How does the outsourcing of health and social care affect service quality?

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Commercial organisations are increasingly being contracted to deliver health and social care in England. The privatisation of these public services is politically sensitive, with many fearing that the profit motive might put patients and service users at risk.

‘Outsourcing’ health and social care refers to transferring services – such as operations, in-patient care or community services – to for-profit firms rather than having the NHS or local authorities provide them directly.

The evidence from assessments of the quality of outsourced health and care services very rarely suggests that further outsourcing is a good idea. Despite this, more and more services are outsourced to the private sector. In 2021, £13.8 billion was spent by the NHS to pay for healthcare services provided by the private sector (British Medical Association, 2022).

In the NHS, public and private hospitals have comparable outcomes, but they treat very different types of NHS patients. What’s more, outsourcing may be having wider detrimental effects across the services, leading to worse health outcomes on average.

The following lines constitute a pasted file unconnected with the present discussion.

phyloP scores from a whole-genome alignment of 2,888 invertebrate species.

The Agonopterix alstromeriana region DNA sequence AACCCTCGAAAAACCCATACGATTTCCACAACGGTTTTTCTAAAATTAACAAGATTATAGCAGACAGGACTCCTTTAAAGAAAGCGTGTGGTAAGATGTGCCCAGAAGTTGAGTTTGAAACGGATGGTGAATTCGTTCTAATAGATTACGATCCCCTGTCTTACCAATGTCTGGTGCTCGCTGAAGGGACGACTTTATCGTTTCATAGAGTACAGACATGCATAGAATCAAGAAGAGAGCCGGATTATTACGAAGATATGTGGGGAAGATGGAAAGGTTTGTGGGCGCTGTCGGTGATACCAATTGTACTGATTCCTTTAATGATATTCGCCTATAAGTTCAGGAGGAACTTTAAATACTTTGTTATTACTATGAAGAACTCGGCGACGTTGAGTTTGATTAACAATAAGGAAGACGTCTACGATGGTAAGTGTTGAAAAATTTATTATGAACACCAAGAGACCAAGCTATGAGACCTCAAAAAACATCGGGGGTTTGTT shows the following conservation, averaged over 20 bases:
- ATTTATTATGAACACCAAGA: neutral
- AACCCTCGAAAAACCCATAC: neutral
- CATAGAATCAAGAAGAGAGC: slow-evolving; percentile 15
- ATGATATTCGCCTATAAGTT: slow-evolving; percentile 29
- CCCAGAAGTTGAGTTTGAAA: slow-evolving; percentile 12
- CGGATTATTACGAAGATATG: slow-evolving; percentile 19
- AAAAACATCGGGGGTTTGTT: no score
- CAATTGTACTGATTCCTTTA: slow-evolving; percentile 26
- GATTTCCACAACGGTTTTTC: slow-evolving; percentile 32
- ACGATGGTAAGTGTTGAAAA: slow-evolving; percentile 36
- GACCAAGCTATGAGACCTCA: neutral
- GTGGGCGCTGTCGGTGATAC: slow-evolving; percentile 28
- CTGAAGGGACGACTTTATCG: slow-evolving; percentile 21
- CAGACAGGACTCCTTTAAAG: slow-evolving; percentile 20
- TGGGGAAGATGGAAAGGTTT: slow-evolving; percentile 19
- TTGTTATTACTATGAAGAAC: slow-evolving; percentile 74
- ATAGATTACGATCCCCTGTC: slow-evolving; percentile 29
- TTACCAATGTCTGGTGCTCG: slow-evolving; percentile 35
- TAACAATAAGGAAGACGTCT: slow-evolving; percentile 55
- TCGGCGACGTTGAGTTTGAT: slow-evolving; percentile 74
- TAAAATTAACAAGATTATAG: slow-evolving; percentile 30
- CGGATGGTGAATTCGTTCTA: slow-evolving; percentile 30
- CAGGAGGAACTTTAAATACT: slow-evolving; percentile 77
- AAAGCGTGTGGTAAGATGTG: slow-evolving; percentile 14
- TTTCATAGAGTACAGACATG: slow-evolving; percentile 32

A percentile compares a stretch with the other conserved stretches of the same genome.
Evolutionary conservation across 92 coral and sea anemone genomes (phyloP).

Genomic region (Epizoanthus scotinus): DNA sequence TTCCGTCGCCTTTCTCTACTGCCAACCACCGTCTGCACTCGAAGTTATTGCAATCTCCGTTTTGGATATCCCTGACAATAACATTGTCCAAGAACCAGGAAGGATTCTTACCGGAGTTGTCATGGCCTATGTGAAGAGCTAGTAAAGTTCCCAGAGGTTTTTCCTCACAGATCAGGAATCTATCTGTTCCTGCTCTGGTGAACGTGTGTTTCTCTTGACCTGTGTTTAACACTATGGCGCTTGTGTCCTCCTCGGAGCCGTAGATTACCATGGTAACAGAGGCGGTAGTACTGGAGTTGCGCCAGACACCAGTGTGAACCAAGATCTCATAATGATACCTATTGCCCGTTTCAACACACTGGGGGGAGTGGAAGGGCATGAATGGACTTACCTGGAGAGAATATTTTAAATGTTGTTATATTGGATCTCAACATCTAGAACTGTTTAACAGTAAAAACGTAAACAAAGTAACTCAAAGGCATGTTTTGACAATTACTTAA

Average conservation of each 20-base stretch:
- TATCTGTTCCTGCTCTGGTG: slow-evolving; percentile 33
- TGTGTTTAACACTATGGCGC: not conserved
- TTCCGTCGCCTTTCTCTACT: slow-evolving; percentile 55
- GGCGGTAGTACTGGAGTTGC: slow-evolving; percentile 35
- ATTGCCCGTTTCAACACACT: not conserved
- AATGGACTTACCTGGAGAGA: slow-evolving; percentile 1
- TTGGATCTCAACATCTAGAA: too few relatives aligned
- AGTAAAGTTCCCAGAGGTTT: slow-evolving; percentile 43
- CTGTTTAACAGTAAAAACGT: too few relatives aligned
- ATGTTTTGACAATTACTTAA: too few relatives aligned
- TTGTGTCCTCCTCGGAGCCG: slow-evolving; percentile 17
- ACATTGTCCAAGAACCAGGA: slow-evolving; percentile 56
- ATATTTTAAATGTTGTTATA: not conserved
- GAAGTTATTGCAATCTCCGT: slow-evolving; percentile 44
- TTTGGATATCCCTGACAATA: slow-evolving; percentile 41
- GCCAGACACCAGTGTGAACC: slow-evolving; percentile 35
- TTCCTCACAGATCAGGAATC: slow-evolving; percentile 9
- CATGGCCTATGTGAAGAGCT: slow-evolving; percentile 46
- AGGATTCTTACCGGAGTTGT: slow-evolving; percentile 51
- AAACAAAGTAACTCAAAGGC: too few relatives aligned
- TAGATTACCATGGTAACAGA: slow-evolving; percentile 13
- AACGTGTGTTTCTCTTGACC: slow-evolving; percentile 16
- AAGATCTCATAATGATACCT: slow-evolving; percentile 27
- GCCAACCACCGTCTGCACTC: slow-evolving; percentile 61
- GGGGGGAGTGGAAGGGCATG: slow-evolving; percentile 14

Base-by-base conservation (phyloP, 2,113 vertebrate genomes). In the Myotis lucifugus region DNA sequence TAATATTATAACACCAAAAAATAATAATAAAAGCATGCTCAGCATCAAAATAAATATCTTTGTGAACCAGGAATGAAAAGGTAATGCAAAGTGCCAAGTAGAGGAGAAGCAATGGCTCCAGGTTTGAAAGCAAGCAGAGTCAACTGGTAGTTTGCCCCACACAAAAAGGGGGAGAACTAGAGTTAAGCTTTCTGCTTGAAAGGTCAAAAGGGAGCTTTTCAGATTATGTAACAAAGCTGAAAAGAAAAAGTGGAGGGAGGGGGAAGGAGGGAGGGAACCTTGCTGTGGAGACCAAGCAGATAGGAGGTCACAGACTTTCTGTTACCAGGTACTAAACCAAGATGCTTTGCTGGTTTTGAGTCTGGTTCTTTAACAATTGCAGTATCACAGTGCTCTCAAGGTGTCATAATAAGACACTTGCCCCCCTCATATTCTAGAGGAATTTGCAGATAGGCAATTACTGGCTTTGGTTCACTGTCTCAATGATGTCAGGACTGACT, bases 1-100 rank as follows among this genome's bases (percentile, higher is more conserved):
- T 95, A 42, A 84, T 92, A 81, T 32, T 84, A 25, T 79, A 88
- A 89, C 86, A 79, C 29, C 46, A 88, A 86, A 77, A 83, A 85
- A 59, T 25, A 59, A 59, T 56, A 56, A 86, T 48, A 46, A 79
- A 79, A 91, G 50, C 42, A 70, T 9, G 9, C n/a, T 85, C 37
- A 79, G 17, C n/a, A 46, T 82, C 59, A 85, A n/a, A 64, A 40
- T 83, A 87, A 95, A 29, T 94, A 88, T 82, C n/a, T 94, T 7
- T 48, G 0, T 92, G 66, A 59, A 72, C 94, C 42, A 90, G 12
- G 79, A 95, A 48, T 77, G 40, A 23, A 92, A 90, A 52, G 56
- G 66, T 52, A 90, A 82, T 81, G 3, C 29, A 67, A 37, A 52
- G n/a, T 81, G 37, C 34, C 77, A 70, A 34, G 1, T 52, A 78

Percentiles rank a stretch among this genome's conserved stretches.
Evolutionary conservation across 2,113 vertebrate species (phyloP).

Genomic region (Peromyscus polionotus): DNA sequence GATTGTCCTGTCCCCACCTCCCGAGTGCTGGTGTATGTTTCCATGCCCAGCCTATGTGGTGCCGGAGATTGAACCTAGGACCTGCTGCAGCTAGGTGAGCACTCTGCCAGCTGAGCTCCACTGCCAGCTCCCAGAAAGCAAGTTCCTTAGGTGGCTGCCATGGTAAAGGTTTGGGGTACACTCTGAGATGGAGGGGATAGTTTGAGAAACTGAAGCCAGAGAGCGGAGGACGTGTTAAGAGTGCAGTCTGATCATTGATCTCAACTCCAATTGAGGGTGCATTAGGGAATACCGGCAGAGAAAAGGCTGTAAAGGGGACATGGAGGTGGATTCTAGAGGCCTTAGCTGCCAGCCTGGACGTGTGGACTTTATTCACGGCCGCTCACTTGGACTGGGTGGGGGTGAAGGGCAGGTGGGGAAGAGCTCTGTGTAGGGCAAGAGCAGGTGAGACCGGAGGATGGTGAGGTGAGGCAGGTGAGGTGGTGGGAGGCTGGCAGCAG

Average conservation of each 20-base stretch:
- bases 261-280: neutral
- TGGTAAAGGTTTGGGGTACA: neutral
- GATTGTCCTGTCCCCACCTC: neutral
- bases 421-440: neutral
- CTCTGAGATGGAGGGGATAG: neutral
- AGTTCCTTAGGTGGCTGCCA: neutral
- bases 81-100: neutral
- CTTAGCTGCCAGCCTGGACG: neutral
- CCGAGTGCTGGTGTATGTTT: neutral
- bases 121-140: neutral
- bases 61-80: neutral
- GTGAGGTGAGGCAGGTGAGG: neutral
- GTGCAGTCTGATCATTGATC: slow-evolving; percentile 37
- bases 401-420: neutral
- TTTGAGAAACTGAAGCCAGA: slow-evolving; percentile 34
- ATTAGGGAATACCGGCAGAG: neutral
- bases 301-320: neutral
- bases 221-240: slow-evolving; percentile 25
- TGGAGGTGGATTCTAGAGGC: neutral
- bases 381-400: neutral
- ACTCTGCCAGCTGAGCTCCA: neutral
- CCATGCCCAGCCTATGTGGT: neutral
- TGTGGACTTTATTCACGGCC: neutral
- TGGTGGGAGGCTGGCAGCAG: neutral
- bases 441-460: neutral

In social care, for-profit providers are doing worse in direct comparison with council-run services. They are also driving undesirable outcomes across the entirety of the services.

Is outsourcing increasing?

Levels of NHS privatisation in England are hotly contested. Government sources frequently claim that there has been no increase in outsourcing (Hancock, 2023). They cite the accounts for NHS England, which show a comparable spend on private provision over the last ten years.

But this hides some important patterns (Nuffield Trust). For example, while total spending is stable, there has been a substantial increase in the use of private providers to deliver hospital care.

Recent studies show that the number of NHS patients receiving consultant-led treatments in private hospitals has almost trebled since 2010 – rising to over 10% of treatments by 2022 (Goodair, 2023).

Similarly, expenditure by regional commissioners – those in charge of purchasing hospital care and community care – on for-profit providers has more than doubled since 2013, increasing to 6.5% of the total spending by all commissioners for which data were available in 2019 (Goodair and Reeves, 2022).